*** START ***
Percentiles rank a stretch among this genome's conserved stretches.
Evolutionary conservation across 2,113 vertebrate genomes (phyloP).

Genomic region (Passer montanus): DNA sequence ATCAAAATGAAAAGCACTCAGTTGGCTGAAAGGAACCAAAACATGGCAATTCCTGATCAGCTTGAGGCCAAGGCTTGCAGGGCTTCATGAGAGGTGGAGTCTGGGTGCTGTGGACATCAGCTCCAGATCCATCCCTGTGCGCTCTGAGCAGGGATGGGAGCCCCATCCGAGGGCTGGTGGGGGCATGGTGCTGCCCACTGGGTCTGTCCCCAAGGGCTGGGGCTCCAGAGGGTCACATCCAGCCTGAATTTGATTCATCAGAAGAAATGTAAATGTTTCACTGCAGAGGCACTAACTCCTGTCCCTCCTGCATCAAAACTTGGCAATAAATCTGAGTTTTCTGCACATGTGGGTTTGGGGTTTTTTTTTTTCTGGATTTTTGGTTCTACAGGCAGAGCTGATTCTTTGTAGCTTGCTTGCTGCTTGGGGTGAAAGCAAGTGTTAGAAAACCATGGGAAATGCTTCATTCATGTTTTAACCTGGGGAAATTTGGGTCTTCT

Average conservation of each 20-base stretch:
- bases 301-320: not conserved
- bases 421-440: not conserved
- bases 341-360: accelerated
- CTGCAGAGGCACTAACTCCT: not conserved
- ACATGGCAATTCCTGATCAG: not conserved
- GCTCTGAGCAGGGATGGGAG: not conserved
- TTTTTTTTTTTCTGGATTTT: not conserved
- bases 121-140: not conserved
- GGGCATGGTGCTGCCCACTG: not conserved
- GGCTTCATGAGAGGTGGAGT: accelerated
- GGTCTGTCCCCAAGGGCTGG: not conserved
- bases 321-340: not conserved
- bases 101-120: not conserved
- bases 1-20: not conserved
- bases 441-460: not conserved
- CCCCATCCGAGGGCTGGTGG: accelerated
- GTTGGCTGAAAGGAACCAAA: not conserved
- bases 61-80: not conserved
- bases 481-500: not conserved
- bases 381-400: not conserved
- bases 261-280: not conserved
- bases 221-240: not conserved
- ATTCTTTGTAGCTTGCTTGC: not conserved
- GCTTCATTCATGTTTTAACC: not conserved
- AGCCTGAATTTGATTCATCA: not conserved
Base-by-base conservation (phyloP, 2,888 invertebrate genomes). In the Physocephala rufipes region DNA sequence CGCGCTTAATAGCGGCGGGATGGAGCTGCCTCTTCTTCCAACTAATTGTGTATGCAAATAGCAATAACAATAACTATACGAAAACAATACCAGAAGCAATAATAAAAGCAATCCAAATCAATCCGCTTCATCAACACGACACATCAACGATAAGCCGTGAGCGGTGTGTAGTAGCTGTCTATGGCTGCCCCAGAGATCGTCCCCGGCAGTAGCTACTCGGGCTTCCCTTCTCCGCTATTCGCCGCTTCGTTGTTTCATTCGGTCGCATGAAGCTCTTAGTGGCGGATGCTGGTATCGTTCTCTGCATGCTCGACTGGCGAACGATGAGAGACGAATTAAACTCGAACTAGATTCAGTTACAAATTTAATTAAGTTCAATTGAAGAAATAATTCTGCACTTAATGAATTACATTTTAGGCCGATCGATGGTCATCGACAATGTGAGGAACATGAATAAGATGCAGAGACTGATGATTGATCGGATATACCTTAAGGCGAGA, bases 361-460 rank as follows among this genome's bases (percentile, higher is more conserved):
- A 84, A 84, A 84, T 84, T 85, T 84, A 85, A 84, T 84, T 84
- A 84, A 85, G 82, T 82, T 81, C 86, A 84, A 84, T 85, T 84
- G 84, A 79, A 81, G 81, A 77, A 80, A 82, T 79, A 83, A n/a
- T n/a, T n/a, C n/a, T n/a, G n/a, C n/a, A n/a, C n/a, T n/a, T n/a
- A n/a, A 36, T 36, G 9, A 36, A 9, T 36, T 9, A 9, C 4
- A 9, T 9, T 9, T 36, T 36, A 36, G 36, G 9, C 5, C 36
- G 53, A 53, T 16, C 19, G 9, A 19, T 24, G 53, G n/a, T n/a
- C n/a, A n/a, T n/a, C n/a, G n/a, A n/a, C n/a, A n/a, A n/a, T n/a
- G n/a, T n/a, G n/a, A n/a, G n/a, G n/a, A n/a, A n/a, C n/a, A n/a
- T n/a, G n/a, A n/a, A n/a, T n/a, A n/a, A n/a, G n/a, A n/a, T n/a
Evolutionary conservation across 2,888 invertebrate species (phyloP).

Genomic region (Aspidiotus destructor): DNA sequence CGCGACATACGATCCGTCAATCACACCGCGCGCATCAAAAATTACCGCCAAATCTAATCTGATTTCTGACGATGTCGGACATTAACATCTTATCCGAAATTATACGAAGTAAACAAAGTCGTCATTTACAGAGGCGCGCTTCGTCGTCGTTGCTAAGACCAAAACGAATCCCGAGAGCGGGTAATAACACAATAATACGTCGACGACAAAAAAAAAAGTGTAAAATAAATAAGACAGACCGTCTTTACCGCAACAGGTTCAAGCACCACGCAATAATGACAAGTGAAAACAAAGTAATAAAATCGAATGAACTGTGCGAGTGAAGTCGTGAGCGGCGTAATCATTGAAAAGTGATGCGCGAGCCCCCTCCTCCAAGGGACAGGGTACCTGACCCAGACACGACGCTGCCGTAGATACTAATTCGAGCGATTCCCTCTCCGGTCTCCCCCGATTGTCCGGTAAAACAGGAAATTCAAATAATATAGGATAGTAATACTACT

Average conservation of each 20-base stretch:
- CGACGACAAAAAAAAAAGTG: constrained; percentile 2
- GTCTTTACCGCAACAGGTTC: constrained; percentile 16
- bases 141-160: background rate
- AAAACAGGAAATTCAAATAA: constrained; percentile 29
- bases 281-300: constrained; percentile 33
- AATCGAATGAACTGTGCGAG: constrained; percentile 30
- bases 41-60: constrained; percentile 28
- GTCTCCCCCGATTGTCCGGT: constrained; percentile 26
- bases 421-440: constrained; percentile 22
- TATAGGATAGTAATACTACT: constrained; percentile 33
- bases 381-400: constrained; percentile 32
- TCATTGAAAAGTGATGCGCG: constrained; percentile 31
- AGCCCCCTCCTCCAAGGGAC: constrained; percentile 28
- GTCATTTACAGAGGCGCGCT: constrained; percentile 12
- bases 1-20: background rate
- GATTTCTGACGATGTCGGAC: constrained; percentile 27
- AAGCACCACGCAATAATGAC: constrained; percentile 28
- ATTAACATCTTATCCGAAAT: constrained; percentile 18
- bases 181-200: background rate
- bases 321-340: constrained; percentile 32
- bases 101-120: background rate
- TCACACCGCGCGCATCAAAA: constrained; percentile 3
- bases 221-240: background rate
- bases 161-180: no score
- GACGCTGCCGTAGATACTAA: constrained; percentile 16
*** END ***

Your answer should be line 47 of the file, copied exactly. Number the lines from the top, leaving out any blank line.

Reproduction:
- AAAACAGGAAATTCAAATAA: constrained; percentile 29